According to QYResearch statistics, the global peptide drug market scale was about $15.2 billion in 2010 and reached $28.5 billion in 2018, with a CAGR of 8.17%. Compared with the global pharmaceutical market of about USD 1.3 trillion in 2018, the peptide drug market scale accounts for only 2.19%, and the growth rate of the peptide drug market scale is about 2 times of the overall growth rate of the global drug market scale. It is expected that the future peptide drug market will grow at a CAGR of 7.9%, reaching a market size of $35.8 billion in 2021 and $49.5 billion in 2027.
Figure 3. Global market size of peptide drugs
Among the marketed peptide drugs, there are several drugs with annual sales of over $1 billion, such as insulin, glatiramer acetate, liraglutide, dulaglutide, albiglutide, semaglutide, teriparatide, abaloparatide, atrial natriuretic peptide, etelcalcetide, etc.
New Directions in Peptide Drug Development
In the past, when it comes to the innovation of peptide drugs, most of them are at the formulation level, basically around the slow release technology such as microspheres, etc. In fact, in recent years, many new technologies such as multifunctional peptides, peptide drug conjugates (PDC), Cell-Penetrating Peptides, etc. have appeared in the field of peptide innovative drugs, which provide strong technical support for the innovation of peptides.
Multifunctional peptides are the coupling of multiple peptide functional sites to perform multiple functions and simultaneously improve the efficacy and druggability of indications. The simultaneous activation of different signaling mechanisms maximizes bioactive benefits, minimizes side effects, and provides a more balanced pharmacokinetic profile than that of a single peptide. Most of these studies are currently being developed by large pharmaceutical companies, including Eli Lilly, Merck, Johnson & Johnson, Sanofi, Novo Nordisk, and others.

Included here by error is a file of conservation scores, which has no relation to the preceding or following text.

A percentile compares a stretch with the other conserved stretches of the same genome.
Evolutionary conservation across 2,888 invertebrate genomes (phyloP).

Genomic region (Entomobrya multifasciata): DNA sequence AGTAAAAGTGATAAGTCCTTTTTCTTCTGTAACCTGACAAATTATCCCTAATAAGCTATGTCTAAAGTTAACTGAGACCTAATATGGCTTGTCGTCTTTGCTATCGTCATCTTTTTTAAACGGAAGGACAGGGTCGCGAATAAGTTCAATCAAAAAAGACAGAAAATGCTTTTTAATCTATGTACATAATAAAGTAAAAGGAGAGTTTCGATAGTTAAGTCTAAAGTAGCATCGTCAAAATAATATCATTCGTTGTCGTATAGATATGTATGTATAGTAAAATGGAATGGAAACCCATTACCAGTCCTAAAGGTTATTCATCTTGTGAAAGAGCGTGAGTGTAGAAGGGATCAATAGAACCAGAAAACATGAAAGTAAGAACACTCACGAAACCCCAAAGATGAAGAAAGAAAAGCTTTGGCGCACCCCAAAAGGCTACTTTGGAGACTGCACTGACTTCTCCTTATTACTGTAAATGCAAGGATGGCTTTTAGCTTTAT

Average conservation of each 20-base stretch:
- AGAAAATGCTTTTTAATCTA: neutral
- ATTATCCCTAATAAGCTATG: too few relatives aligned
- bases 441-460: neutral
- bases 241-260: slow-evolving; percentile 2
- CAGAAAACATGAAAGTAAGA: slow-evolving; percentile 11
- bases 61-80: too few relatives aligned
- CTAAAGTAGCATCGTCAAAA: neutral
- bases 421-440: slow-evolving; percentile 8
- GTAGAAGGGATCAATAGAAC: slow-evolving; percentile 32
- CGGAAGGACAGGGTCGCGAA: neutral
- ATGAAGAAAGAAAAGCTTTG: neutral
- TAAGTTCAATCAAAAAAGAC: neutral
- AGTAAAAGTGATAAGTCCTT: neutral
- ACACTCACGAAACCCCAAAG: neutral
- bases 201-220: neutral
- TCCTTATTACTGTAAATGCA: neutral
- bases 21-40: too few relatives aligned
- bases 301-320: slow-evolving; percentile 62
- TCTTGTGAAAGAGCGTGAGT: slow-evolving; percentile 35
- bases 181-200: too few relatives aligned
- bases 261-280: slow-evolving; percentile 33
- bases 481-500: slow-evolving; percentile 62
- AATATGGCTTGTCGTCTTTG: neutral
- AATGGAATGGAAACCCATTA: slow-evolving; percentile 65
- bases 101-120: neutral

Figure 4. Multifuncional Peptide Drugs in clinic trials
Peptide Drug Conjugates (PDCs)
Peptide Drug Conjugates (PDC) are a new type of drug conjugates that couples a cell-targeting peptide with a drug molecule to enhance drug targeting, improve effectiveness and reduce adverse effects. Compared to antibody-drug conjugate (ADC), it relies on a peptide chain of about 10 amino acids to target tumor cells, so it does not bring about an immune response; it can be prepared on a large scale using solid-phase synthesis; it can be rapidly eliminated by the kidney and is less toxic to the bone marrow and liver. Unlike phages, adenoviruses, or other microorganisms used exclusively for transporting drugs, this vector does not contain infectious substances.
Figure 5. Peptide drug conjugates mechanism of action
On February 26, 2021, Pepaxto (melphalan flufenamide, also known as melflufen), a peptide-coupled drug developed by Oncopeptides, received accelerated approval for marketing by the FDA in the U.S., becoming the second PDC drug on the market worldwide, triggering a wave of interest in PDC drugs. Unfortunately, in October 2021, melphalan flufenamide was withdrawn from the US market. Internationally, more than seven products have entered the clinic, and the companies with faster progress include Oncopeptides, Bicycle Therapeutics, Cybrexa Therapeutics, Peptidream, etc.
Cell-Penetrating Peptides (CPPs)
Cell-penetrating peptides (CPPs) are a class of peptides consisting of usually no more than 30 amino acid residues that can directly cross the cell membrane and enter the cell. They are positively charged peptide fragments of varying lengths, rich in basic amino acid residues such as arginine and lysine, and have an α-helical spatial conformation in their secondary structures. Using these properties, more penetrating and efficient membrane penetrating peptides PEp-1 and MPG have been synthesized and successfully carry active substances (such as small molecule drugs, peptides, proteins, siRNAs, and nanoparticles) into cells to exert biological activities, and some scholars call these short peptides as protein transduction domains or Trojan horse peptides. Cell-penetrating peptides can effectively promote transdermal absorption of biomolecular drugs, and are of great value in targeted formulations, transdermal drug delivery formulations and cosmetic fields, which can significantly improve the bioavailability of drugs.